Hall of Fame: Dark Cloud 2

Hall of Fame: Dark Cloud 2

When last we saw the Hall of Fame, Jon discussed the greatness of Anaxronox. Hall of Fame is a space where we talk about some of our all time favorite games. In last week''s Head to Heads, we read about Snake vs Big Boss and Dragons Dogma vs Gods Will be Watching.

In the gaming world, there are games that are simply lost to time. Anyone involved in gaming for any length of time will understand what I mean. A hidden gem that no one knew existed, that one game everyone praised the day it came out and forgot the next. That title that was just too weird for people to bother despite its acclaim. Dark Cloud 2 is one of those games worth remembering, but was not.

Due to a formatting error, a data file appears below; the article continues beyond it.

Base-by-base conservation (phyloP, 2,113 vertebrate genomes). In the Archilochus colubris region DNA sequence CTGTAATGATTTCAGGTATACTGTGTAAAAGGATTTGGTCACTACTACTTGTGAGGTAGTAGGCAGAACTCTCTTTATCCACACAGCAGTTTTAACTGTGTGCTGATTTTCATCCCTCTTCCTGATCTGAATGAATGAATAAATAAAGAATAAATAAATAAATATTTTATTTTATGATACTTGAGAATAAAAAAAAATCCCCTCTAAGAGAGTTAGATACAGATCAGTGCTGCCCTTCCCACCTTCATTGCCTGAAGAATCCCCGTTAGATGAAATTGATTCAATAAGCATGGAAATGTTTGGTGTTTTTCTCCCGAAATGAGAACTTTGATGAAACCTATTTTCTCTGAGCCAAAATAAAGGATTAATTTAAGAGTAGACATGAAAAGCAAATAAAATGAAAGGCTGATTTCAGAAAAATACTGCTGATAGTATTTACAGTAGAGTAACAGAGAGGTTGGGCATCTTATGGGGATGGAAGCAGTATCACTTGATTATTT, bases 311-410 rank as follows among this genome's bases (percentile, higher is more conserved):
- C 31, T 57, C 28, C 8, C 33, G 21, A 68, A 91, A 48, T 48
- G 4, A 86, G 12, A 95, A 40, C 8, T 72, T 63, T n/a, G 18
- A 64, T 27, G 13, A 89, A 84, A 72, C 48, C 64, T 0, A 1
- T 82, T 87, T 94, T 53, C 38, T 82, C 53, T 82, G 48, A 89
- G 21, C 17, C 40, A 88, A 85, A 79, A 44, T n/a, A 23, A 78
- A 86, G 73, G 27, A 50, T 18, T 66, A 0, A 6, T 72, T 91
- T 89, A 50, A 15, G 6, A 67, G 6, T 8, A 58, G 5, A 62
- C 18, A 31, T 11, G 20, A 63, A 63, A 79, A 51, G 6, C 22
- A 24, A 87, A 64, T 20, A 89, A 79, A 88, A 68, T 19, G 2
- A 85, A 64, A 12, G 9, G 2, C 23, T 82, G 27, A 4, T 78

Produced by Level 5, which you may recognize from titles like Professor Layton, Ni No Kuni, Dragon Quest VIII, and White Knight Chronicles, Dark Cloud 2 was the follow-up to Level 5’s first game, Dark Cloud. The story presents two time-traveling youths named Max and Monica. Max is a rich-boy intent on seeing the world outside of his walled-off town and to discover the fate of his missing mother. Monica is a princess who lost her kingdom while resisting against an invasion force. The game is wonderfully imaginative in a number of ways rarely seen in many games today, offering as much unique and varied content as possible.